"I made all the food look pretty for the camera," Spungen said. "Especially on Julie & Julia, it was like I was a technical consultant, like a doctor would consult on ER. I worked with the director and the actors to make sure we were portraying the food in the most authentic way possible."
Like her first book, What's a Hostess to Do? features a slew of recipes meant to impress guests without inflicting stress on the host. "There are recipes, about 120 of them, but some of them are what in the industry you might call a talk-through recipe," she said. "There's a bit looser interpretation. We have 10 assembled desserts, things that you could serve for dessert without making or baking anything, things that you don't need special skills for. We have 10 assembled hors d'oeuvres."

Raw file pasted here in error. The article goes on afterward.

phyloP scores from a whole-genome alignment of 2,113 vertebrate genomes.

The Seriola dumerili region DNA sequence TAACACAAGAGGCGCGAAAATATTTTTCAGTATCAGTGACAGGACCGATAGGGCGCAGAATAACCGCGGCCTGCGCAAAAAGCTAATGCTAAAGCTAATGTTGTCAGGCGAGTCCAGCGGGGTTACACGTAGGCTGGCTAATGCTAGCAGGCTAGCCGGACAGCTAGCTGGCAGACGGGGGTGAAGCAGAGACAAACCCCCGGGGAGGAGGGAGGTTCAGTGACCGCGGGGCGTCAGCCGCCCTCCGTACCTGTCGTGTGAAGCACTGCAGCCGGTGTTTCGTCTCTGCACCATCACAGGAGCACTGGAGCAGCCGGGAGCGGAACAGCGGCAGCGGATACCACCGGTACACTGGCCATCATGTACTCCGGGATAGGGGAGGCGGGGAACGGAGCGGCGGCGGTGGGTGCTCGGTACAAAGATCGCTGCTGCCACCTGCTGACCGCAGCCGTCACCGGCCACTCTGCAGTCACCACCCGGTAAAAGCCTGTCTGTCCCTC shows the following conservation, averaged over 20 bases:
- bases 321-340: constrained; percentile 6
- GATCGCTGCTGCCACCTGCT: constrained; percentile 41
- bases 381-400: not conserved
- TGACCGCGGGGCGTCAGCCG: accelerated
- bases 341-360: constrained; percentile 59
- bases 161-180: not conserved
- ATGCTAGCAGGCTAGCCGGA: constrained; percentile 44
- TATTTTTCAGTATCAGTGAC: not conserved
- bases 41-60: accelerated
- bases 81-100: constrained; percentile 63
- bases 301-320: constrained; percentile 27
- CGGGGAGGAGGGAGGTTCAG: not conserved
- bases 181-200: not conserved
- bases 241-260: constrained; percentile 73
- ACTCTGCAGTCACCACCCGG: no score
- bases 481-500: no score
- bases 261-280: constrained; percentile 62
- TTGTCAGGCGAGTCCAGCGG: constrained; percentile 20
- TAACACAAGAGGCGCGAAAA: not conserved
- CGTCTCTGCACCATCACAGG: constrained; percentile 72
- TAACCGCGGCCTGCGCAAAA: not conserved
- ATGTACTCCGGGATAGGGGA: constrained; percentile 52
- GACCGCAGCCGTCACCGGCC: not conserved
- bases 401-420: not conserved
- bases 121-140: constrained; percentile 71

But in addition to recipes, the book is rife with event planning advice, including party etiquette, lighting and music selection, arranging centerpieces and other tips for creating a successful event, from holiday dinners to cocktail parties. The book also features a section devoted to outdoor entertaining.
"The benefits are that you can accommodate more people, and cleanup is not as big of an issue," Spungen said. "When you have a lot of people in your house, it's a lot harder to clean up. The challenges definitely are weather and bugs, but I feel like those are the only challenges. I just love having people over on a beautiful night. It's really casual. I love having a party that's inclusive."